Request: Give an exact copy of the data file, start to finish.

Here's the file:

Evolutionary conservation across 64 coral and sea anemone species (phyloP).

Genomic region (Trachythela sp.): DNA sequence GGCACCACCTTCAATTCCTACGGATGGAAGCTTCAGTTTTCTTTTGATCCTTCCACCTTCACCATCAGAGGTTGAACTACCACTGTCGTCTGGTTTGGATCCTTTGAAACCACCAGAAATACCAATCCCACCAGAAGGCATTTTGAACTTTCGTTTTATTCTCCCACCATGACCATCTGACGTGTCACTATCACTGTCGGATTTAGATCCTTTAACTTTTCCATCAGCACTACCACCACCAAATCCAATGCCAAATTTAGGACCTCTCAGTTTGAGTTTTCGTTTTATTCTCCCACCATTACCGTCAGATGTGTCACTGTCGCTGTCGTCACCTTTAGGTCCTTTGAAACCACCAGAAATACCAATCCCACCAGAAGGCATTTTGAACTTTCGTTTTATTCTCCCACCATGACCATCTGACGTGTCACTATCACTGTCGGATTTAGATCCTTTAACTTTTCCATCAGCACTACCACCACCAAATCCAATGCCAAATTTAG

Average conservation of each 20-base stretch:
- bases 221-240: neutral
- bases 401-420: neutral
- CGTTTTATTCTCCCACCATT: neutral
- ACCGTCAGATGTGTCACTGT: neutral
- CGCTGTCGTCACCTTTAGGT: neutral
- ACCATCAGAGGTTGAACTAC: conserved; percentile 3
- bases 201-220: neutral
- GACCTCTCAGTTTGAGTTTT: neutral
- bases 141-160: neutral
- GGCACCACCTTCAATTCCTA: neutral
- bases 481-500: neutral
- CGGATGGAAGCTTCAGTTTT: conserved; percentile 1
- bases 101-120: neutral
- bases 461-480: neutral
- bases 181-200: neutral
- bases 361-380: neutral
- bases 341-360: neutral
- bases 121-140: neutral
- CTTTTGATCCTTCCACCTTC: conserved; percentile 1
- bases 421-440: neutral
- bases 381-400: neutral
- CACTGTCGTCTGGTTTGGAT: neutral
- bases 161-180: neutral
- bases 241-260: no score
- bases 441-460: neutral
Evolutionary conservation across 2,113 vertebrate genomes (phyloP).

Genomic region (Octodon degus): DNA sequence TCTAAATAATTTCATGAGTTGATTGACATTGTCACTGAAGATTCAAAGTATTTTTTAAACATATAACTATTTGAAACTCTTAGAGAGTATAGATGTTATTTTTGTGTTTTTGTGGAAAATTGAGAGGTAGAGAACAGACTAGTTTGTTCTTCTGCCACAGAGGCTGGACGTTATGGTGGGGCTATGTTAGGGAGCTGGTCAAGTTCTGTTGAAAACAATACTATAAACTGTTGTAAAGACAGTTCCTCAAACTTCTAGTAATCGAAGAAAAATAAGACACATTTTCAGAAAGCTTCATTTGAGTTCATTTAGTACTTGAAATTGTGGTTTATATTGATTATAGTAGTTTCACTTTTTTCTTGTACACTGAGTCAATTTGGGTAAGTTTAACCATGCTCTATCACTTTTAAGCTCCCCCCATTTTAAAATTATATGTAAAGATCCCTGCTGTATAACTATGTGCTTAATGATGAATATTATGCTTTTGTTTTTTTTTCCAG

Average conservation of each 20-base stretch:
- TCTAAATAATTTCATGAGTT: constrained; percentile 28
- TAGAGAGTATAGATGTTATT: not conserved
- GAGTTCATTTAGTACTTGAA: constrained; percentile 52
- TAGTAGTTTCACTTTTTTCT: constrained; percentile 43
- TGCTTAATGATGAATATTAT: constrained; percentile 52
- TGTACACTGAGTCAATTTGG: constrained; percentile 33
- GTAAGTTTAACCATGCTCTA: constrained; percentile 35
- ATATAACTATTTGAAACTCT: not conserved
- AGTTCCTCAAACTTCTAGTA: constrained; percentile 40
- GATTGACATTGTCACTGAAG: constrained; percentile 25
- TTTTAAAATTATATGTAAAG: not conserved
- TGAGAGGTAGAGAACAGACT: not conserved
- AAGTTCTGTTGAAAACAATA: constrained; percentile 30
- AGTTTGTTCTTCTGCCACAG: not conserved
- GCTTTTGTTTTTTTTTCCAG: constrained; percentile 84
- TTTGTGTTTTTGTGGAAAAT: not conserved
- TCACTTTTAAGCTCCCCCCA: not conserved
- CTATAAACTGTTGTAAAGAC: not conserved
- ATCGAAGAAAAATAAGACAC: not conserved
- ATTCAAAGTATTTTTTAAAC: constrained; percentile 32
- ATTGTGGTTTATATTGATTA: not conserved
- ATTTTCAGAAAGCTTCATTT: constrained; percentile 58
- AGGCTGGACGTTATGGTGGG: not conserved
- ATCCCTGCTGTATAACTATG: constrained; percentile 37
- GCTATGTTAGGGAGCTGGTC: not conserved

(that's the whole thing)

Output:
Evolutionary conservation across 64 coral and sea anemone species (phyloP).

Genomic region (Trachythela sp.): DNA sequence GGCACCACCTTCAATTCCTACGGATGGAAGCTTCAGTTTTCTTTTGATCCTTCCACCTTCACCATCAGAGGTTGAACTACCACTGTCGTCTGGTTTGGATCCTTTGAAACCACCAGAAATACCAATCCCACCAGAAGGCATTTTGAACTTTCGTTTTATTCTCCCACCATGACCATCTGACGTGTCACTATCACTGTCGGATTTAGATCCTTTAACTTTTCCATCAGCACTACCACCACCAAATCCAATGCCAAATTTAGGACCTCTCAGTTTGAGTTTTCGTTTTATTCTCCCACCATTACCGTCAGATGTGTCACTGTCGCTGTCGTCACCTTTAGGTCCTTTGAAACCACCAGAAATACCAATCCCACCAGAAGGCATTTTGAACTTTCGTTTTATTCTCCCACCATGACCATCTGACGTGTCACTATCACTGTCGGATTTAGATCCTTTAACTTTTCCATCAGCACTACCACCACCAAATCCAATGCCAAATTTAG

Average conservation of each 20-base stretch:
- bases 221-240: neutral
- bases 401-420: neutral
- CGTTTTATTCTCCCACCATT: neutral
- ACCGTCAGATGTGTCACTGT: neutral
- CGCTGTCGTCACCTTTAGGT: neutral
- ACCATCAGAGGTTGAACTAC: conserved; percentile 3
- bases 201-220: neutral
- GACCTCTCAGTTTGAGTTTT: neutral
- bases 141-160: neutral
- GGCACCACCTTCAATTCCTA: neutral
- bases 481-500: neutral
- CGGATGGAAGCTTCAGTTTT: conserved; percentile 1
- bases 101-120: neutral
- bases 461-480: neutral
- bases 181-200: neutral
- bases 361-380: neutral
- bases 341-360: neutral
- bases 121-140: neutral
- CTTTTGATCCTTCCACCTTC: conserved; percentile 1
- bases 421-440: neutral
- bases 381-400: neutral
- CACTGTCGTCTGGTTTGGAT: neutral
- bases 161-180: neutral
- bases 241-260: no score
- bases 441-460: neutral
Evolutionary conservation across 2,113 vertebrate genomes (phyloP).

Genomic region (Octodon degus): DNA sequence TCTAAATAATTTCATGAGTTGATTGACATTGTCACTGAAGATTCAAAGTATTTTTTAAACATATAACTATTTGAAACTCTTAGAGAGTATAGATGTTATTTTTGTGTTTTTGTGGAAAATTGAGAGGTAGAGAACAGACTAGTTTGTTCTTCTGCCACAGAGGCTGGACGTTATGGTGGGGCTATGTTAGGGAGCTGGTCAAGTTCTGTTGAAAACAATACTATAAACTGTTGTAAAGACAGTTCCTCAAACTTCTAGTAATCGAAGAAAAATAAGACACATTTTCAGAAAGCTTCATTTGAGTTCATTTAGTACTTGAAATTGTGGTTTATATTGATTATAGTAGTTTCACTTTTTTCTTGTACACTGAGTCAATTTGGGTAAGTTTAACCATGCTCTATCACTTTTAAGCTCCCCCCATTTTAAAATTATATGTAAAGATCCCTGCTGTATAACTATGTGCTTAATGATGAATATTATGCTTTTGTTTTTTTTTCCAG

Average conservation of each 20-base stretch:
- TCTAAATAATTTCATGAGTT: constrained; percentile 28
- TAGAGAGTATAGATGTTATT: not conserved
- GAGTTCATTTAGTACTTGAA: constrained; percentile 52
- TAGTAGTTTCACTTTTTTCT: constrained; percentile 43
- TGCTTAATGATGAATATTAT: constrained; percentile 52
- TGTACACTGAGTCAATTTGG: constrained; percentile 33
- GTAAGTTTAACCATGCTCTA: constrained; percentile 35
- ATATAACTATTTGAAACTCT: not conserved
- AGTTCCTCAAACTTCTAGTA: constrained; percentile 40
- GATTGACATTGTCACTGAAG: constrained; percentile 25
- TTTTAAAATTATATGTAAAG: not conserved
- TGAGAGGTAGAGAACAGACT: not conserved
- AAGTTCTGTTGAAAACAATA: constrained; percentile 30
- AGTTTGTTCTTCTGCCACAG: not conserved
- GCTTTTGTTTTTTTTTCCAG: constrained; percentile 84
- TTTGTGTTTTTGTGGAAAAT: not conserved
- TCACTTTTAAGCTCCCCCCA: not conserved
- CTATAAACTGTTGTAAAGAC: not conserved
- ATCGAAGAAAAATAAGACAC: not conserved
- ATTCAAAGTATTTTTTAAAC: constrained; percentile 32
- ATTGTGGTTTATATTGATTA: not conserved
- ATTTTCAGAAAGCTTCATTT: constrained; percentile 58
- AGGCTGGACGTTATGGTGGG: not conserved
- ATCCCTGCTGTATAACTATG: constrained; percentile 37
- GCTATGTTAGGGAGCTGGTC: not conserved